October 03, 2016
A future where machines will motivate people
Tracing the growth of FORPHEUS—from a robot capable of playing a table tennis rally to an AI-equipped robot that grows together with people
FORPHEUS keeps evolving every year as a state-of-the-art machine that presages a future in which people and machines live and work in harmony. Why was this robot created? What kind of evolution will he show this year? To answer these questions, the leaders who developed each generation of FORPHEUS will share the whole picture of its development.
Part 2 introduces the challenges that the development team faced with FORPHEUS. The table tennis robot was intended to play a rally with a human player. What was required was an understanding of the intentions of people. As the machine's ability to understand people improved, it became more difficult to control the movements of the machine. The creation of a new human-machine relationship had just begun.
Masahiro Ikumo, the leader of the second generation FORPHEUS development team, shares how the concept of the second generation FORPHEUS was developed. He also introduced its points of improvement and difficulties involved when developing it.
As we watched Chinese customers experience "harmony between humans and machines," we discovered two main challenges we must overcome.
One was how we could make the robot's intentions understandable to people. With robots or production equipment working on the factory floor, it is actually somewhat scary for human operators if they don't know what these machines are "thinking," or how they intend to behave. They will not be able to trust them or have a friendly relationship with them unless they understand what the machines are thinking. So we had to make the robot's thinking process visible to the human player.
The other challenge was how we could motivate people. By watching a human player having a rally with the robot, we noticed that those who were not skilled at table tennis did not really enjoy the experience. When we were giving thought to "harmony between humans and machines," it was clear from the beginning that people can never achieve their goals unless they are motivated. But actual observation of the rally made us realize this as a more realistic problem.
Then, someone had the idea of using the table tennis table as a display to show the position to which FORPHEUS will be hitting his shot next. This would make what FORPHEUS is thinking understandable, and even provide coaching support for a player with poor table tennis skills.
But a difficulty still remained in determining the type of display that could really help the player maintain a rally. Whether one is good at playing table tennis or not, all players watch the ball. After repeated experiments, we discovered that players almost never look at the table.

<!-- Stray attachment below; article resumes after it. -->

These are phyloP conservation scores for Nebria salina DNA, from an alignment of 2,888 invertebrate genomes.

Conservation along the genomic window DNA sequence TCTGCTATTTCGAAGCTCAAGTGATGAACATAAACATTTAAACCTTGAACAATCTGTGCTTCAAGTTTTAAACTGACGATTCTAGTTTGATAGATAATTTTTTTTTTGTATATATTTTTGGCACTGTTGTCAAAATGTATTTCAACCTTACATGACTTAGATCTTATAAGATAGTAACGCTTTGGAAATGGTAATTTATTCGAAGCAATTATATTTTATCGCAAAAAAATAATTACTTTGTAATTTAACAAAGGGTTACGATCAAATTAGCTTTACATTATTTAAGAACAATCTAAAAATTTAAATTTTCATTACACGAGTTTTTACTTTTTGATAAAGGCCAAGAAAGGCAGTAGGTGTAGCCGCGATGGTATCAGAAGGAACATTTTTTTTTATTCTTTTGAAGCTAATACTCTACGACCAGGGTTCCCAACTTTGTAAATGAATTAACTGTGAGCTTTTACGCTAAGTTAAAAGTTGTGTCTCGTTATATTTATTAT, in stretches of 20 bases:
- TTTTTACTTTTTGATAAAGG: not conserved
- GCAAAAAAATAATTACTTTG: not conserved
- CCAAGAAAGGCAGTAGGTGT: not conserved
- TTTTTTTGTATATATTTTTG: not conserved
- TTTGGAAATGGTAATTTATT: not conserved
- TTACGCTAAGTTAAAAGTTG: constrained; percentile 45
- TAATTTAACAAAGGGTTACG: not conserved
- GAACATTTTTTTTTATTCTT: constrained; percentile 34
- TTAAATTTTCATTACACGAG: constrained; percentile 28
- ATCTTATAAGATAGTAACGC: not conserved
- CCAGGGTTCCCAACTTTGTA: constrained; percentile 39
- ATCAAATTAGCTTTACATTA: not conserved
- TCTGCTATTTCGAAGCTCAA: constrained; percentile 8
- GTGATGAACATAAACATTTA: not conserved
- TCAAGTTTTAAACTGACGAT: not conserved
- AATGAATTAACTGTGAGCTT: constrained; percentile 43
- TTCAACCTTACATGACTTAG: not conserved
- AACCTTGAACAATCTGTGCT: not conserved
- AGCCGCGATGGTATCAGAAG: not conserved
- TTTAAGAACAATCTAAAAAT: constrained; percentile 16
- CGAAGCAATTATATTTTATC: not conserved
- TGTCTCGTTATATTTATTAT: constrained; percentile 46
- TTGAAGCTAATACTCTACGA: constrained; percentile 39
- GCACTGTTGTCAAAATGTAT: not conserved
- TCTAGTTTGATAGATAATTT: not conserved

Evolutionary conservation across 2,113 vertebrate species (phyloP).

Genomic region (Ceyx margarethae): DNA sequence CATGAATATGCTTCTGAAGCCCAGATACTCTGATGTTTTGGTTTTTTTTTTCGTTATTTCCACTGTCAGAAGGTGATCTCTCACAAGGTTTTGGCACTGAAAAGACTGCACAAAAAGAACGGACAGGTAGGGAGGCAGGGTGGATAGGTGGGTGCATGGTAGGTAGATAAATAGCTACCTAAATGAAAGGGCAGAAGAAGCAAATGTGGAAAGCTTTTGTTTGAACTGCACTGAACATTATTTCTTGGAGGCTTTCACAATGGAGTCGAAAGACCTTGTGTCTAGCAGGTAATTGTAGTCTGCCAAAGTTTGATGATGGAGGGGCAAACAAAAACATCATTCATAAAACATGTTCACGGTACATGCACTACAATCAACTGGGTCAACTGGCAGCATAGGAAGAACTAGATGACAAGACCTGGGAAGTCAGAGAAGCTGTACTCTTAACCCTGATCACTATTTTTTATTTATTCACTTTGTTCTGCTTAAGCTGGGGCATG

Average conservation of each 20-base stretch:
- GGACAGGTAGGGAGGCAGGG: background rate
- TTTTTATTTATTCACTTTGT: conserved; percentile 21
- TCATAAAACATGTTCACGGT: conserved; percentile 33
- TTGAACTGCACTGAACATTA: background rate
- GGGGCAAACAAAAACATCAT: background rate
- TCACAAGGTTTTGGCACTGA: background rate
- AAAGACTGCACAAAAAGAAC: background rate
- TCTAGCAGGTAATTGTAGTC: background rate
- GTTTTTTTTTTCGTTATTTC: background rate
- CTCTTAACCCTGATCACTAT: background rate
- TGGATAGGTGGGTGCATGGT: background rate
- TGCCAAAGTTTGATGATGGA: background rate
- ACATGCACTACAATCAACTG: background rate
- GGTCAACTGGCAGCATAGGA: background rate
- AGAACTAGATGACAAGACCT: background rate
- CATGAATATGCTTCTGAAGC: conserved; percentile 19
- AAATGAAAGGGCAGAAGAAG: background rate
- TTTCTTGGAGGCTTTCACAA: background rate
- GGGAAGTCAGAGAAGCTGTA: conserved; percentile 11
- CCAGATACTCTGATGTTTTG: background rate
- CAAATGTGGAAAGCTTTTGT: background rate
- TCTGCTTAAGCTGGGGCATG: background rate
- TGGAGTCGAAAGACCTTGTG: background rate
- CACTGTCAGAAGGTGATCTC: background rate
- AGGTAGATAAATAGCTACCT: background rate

As such, we reached the conclusion that detailed information would not be necessary, and a simple, moving display would be easiest to see for the player.
Assist function shows the player the position to which the shot will be returned and its trajectory before the robot hits the ball
The easily visible display resulted in another separate challenge. This involved improving accuracy by reducing the difference between the displayed position and the position the ball actually drops. Unless the robot returns the ball to the position exactly as simulated, the assist function would be useless. So, we faced another challenge of how we should change the control of the robot.
To meet this challenge, the point we focused on was the ball's rotation, which we hadn't paid much attention to before then. We developed a software program to determine the presence of ball rotation based on the change in the trajectory of the ball hit by the human player, then adjust the way to return the shot.
Red: Predicted trajectory of the ball hit by the player
Blue: Calculated trajectory of the ball to be returned
Technically, there are various ways to detect rotation. The OMRON vision sensor that is used to adjust the position of a product for processing employs visual feedback technology. We decided to adopt this technology for the robot. The technology uses the vision sensor to detect the ball at a speed of 80 frames per second, enabling it to predict the trajectory of the ball without rotation and compare it to the actual trajectory pattern. This makes the difference apparent, and based on this difference, the rotation of the ball can be calculated.
Second generation FORPHEUS perfected after undergoing these steps
The goal of developing a machine capable of drawing out the ability and potential of people could not be achieved by refining the machine control technology alone. A technology for understanding people is necessary as well. To build a people-centered society in the future, machines will need to perceive what people are thinking. This huge challenge is only just beginning.